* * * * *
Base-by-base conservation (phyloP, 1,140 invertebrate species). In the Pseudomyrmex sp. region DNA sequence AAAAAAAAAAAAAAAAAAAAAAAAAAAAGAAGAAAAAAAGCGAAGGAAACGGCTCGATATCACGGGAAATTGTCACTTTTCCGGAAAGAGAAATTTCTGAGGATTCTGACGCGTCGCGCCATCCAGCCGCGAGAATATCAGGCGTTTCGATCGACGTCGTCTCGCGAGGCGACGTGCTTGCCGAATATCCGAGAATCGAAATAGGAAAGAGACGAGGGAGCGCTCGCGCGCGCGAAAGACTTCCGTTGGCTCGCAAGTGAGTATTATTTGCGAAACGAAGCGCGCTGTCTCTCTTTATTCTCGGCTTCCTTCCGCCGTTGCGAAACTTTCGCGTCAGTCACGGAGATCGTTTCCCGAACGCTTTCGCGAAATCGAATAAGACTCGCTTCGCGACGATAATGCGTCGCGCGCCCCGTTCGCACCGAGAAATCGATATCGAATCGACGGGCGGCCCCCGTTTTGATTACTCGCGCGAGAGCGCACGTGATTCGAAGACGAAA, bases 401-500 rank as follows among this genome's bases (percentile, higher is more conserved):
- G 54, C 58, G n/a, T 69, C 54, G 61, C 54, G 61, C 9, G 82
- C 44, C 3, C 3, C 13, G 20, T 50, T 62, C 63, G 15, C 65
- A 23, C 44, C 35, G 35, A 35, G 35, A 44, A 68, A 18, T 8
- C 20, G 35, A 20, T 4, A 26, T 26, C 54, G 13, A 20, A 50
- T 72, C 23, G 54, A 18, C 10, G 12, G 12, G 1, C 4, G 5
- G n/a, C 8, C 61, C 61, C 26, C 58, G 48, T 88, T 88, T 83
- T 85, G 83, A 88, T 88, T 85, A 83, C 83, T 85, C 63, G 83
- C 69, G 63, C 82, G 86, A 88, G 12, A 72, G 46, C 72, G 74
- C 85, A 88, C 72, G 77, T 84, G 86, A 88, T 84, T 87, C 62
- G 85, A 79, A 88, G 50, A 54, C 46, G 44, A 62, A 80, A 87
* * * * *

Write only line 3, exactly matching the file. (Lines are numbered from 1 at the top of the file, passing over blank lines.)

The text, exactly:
- C 44, C 3, C 3, C 13, G 20, T 50, T 62, C 63, G 15, C 65